This is not the world I have known throughout my life. Warriors and soldiers have always put their lives on the line during armed conflicts, and innocents have always been caught in the crossfire.
However, nowadays we are all potential targets of perverted death cults - some covertly supported by states - that think nothing of bombing or mowing down children. You would be forgiven for thinking a new, vicious species has evolved, one that resembles human beings but without human emotion.
France has suffered eight terrorist incidents since the Jan. 2015 slaughter of Charlie Hebdo employees. The Islamic State of Iraq and Syria (ISIS) has taken credit for several attacks, but has opportunistically claimed to have been the “inspiration” behind last week’s attack in Nice on Bastille Day. Its message can be interpreted as an admission it had nothing to do with it, but sought to profit from it anyway.
In many respects, this attack is a game-changer. On July 14, a humble truck was the weapon of choice for Mohamed Lahouaiej Bouhlel, a French delivery man of Tunisian origin who killed at least 84 people (including 10 children) and injured 202. His name was not on a terrorist watch list, and he had only been convicted for minor crimes. Reports suggest he had no religious leanings.
Unless governments collectively implement a sea change in their current policies to tackle terrorism at source and quit laying out red carpets for state sponsors, memorials for its victims on every continent will increase and become the norm.Khalaf Ahmad Al Habtoor
However, since others connected with him have now been arrested, the lone-wolf theory is beginning to collapse. All the mosques in and around Nice have denied knowing him. His motives, and those of many mass killers before him, are almost impossible to fathom. Bouhlel is likely to have been supported by a hostile state with the aim of destabilizing Europe and weakening France in particular.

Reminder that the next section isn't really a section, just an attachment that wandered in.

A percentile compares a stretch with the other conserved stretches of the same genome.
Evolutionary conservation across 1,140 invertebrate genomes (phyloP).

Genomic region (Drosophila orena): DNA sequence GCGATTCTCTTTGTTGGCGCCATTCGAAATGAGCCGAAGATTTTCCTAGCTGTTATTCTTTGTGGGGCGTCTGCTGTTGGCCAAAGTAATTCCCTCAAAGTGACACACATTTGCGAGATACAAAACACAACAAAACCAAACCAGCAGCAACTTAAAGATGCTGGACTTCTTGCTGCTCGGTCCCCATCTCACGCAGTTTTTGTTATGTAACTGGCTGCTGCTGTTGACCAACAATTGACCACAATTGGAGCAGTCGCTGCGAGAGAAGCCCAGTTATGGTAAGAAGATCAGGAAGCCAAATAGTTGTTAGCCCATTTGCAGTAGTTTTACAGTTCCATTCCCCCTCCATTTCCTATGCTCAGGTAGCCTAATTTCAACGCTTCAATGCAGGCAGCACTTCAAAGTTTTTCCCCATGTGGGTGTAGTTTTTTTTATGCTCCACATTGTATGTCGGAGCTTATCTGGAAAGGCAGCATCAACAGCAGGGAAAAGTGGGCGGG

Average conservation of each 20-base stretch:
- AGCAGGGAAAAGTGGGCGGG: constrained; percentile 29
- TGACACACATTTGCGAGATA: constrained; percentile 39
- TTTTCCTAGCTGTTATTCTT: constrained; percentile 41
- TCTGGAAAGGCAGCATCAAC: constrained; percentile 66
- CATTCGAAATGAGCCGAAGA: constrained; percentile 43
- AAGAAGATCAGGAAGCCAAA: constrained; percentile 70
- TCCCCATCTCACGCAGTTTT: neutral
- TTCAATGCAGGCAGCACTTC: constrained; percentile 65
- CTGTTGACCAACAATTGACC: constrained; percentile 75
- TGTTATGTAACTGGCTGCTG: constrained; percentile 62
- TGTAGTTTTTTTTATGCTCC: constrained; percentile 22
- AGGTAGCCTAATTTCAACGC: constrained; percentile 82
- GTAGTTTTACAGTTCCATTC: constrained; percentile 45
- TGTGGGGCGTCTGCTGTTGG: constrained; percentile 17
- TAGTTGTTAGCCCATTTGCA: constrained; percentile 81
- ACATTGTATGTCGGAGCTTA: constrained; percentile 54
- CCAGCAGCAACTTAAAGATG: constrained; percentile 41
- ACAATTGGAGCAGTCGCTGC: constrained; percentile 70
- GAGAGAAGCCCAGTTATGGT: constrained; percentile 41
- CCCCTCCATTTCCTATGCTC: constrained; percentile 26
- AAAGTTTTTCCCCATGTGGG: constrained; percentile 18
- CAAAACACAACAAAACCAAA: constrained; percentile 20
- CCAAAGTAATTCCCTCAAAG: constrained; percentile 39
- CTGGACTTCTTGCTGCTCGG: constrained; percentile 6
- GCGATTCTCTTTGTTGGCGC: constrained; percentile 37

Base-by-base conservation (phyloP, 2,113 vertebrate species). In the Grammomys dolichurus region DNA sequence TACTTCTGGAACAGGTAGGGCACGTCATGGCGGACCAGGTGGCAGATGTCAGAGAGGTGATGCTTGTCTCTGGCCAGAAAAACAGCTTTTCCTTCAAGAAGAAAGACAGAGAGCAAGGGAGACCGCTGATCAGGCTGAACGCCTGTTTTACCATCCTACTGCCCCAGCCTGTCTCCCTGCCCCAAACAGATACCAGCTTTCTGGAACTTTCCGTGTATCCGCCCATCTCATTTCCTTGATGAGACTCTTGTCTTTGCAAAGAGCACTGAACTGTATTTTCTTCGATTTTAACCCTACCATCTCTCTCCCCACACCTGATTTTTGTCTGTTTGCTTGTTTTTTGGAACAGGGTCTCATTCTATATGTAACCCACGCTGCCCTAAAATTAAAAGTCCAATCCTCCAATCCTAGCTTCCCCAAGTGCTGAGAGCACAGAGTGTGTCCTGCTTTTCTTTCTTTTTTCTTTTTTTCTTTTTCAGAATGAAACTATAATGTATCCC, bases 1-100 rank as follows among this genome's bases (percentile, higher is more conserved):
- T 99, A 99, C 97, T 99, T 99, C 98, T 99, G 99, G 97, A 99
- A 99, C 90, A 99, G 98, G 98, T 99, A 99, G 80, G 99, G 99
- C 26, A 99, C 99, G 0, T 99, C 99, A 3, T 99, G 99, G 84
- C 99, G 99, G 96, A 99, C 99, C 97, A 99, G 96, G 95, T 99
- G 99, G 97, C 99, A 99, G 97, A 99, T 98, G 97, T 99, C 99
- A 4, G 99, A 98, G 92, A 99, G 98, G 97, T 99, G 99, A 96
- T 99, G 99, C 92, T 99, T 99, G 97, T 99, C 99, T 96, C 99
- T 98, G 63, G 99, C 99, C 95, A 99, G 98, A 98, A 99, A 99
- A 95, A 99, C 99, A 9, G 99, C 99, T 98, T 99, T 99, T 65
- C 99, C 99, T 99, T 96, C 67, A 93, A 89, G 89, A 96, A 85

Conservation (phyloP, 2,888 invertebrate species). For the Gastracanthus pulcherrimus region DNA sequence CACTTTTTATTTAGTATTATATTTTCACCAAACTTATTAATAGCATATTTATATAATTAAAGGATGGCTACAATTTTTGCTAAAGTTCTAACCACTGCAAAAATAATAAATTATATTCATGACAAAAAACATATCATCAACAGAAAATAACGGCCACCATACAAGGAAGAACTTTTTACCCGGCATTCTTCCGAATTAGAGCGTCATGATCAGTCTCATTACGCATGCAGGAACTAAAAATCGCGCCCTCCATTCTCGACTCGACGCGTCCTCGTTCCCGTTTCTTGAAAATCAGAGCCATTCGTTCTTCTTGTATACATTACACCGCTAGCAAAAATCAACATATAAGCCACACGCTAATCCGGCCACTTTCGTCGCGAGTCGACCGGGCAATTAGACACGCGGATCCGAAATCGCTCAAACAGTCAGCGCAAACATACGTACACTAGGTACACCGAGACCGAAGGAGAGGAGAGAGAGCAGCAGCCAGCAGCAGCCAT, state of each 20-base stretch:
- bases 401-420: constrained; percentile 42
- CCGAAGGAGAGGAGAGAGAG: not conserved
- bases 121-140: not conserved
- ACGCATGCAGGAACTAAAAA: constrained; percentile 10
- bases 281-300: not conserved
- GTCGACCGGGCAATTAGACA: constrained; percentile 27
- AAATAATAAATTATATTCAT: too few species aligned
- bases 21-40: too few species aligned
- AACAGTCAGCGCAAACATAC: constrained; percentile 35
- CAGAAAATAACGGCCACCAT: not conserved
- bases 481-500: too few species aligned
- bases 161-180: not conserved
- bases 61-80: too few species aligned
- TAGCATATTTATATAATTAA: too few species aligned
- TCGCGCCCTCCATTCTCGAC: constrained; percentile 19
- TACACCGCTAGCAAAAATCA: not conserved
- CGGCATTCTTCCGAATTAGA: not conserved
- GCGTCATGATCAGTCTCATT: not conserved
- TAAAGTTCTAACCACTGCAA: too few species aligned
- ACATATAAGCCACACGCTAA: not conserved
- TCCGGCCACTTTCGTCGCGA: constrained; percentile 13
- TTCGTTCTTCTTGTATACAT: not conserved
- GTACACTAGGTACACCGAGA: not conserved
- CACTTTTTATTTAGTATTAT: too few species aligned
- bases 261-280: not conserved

Why citizens of first-world democracies, where nationals are educated and enjoy civil liberties, embrace terror is perplexing - unless there is money involved. No intelligence service could have had advanced knowledge, although listening to TV commentators you would think the cure is heightened intelligence-sharing between nations.
That might work in some instances, but would not have prevented this one. Anyone can get hold of a gun if they are determined enough, and hire a lorry without any red flags being raised - that is deeply disturbing.
The use of a truck as a killing machine was conceptualized by Hezbollah. “He who drives his truck into the enemy’s military base to blow himself up and become a martyr, he drives in with a hopeful heart, smiling and happy,” Iran’s lackey, Hezbollah leader Hassan Nasrallah, said years ago. He went on to glorify these murderers’ deaths, likening them to passing through the door of a hot sauna into a cool, peaceful room.
Iran is being rewarded for being the world’s biggest sponsor of terror. It has sleeper cells in many countries, and the nuclear deal has done nothing to quell its evil intent toward the West. Its activities should be placed under a microscope, rather than buried by Western intelligence agencies for the sake of national interests.
Eradicating the scourge of terrorism requires a top-to-bottom strategy. The solution to getting rid of an ant colony is to destroy the nest and kill the queen. Stamping on each ant one by one is useless because more will be born. In other words, the international community must join hands to cleanse the planet of terrorism’s state sponsors, figureheads, funders and promoters before concentrating on lower tiers.